And if it isn’t documented in triplicate, at least one person will be suspicious that it didn’t happen anyway.
Today was a nice, calm quiet return to work after a long weekend (with a great, nearly 70 degree walk to boot), so rather than blather on about the utter normality of my day, I thought I’d take on a subject that anyone thinking about going Americorps will need to consider.
Namely, that you need to be really good about keeping records and that if you aren’t, very bad things can happen. And there are a lot of records to keep, all of which have to be kept accurately, ongoingly and in a timely manner.
Note that the following is what goes on in the program I’m serving in. Every program has it’s own way of doing things and its own assortment of vital records based on its grant requirements, so your mileage may vary. But for the most part, it’s a fair sampling of what sort of paperwork any given Americorps member will have to keep up with.
For one thing, there are timesheets. And not just any old timesheet, but a time sheet for morning, a time sheet for afternoon and a spreadsheet to enter the results of all those timesheets at the end of the month, including a required daily detailed summary of what you did and how it relates to your grant. Categorized by “direct service,” “training,” “approved fundraising” or “other.” Every single day.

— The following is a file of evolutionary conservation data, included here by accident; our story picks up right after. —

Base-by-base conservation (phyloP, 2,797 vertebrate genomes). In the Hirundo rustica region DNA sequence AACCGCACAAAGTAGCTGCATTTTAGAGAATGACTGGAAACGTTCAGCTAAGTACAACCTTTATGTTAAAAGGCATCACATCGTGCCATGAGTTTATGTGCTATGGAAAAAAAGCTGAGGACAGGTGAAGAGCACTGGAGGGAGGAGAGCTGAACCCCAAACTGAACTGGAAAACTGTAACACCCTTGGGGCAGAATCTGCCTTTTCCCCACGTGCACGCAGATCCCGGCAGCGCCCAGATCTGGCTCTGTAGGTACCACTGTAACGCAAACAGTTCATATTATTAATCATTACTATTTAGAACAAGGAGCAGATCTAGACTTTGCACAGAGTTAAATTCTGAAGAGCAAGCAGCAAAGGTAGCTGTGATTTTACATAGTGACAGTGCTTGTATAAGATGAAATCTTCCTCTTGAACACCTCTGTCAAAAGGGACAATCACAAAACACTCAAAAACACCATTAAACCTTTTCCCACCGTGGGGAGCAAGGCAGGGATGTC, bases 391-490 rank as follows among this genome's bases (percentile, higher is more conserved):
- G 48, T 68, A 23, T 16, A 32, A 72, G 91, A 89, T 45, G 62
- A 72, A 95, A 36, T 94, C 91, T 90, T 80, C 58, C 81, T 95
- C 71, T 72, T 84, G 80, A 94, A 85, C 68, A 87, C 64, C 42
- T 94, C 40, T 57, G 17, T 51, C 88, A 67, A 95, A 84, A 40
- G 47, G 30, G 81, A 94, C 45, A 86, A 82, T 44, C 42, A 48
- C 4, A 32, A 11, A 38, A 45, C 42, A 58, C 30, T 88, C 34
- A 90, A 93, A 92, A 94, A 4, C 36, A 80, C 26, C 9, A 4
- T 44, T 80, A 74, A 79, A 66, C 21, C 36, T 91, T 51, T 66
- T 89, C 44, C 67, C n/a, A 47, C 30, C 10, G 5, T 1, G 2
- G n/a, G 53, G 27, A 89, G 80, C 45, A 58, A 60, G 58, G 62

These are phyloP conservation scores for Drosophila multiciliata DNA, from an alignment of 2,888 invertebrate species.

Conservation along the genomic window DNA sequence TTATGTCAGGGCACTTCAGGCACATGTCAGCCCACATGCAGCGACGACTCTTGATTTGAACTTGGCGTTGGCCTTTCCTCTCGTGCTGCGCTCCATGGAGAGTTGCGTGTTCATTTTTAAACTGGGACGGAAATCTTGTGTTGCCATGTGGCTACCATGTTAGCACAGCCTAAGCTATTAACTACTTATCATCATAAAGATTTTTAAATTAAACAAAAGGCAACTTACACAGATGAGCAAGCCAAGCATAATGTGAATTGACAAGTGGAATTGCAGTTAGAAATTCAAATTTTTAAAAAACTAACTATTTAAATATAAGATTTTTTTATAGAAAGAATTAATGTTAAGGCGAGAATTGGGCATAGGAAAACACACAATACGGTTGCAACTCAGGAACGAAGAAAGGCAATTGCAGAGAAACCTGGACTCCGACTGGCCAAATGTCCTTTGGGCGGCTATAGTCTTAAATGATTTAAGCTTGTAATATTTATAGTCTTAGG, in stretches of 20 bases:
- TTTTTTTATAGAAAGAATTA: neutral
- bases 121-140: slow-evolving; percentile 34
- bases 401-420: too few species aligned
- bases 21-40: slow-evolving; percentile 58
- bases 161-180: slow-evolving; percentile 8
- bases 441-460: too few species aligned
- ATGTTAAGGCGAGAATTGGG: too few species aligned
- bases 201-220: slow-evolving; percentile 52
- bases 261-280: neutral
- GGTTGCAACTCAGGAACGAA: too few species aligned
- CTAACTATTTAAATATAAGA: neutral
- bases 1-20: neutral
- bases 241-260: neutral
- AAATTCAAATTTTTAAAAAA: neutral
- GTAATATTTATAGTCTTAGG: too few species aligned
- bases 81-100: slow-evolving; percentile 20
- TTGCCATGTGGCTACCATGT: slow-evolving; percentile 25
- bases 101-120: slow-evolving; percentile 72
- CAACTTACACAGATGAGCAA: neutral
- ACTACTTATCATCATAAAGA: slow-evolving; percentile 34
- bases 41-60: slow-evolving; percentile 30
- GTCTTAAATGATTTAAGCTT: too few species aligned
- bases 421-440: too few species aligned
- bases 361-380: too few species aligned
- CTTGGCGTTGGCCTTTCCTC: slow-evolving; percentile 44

Let me just say that lazy so and so’s who wait a week or more to fill in timesheets often spend a few hours calling colleagues going, “Dude, did we get out at 6 that night, or 5:30? And which night did we do the volunteer record update – was that Wed or Thurs?” Suffice it to say, that gets old quickly. So you have to be able to discipline yourself to keep ship-shape records on a daily or near-daily basis. Or keep a blog, which you can then later use as a pointy stick to poke at your memory until it hands over the goods.
Then those timesheets (both the “rough draft” and the computer version, printed upon completion) have to signed by the supervisor and yourself, then sealed in an envelope which is then signed over the flap by the supervisor so that when you hand it in to the program director or other bookkeeper, they know that you didn’t change your hours after the supervisor signed off on them (yeah, it happens – there are asshats everywhere).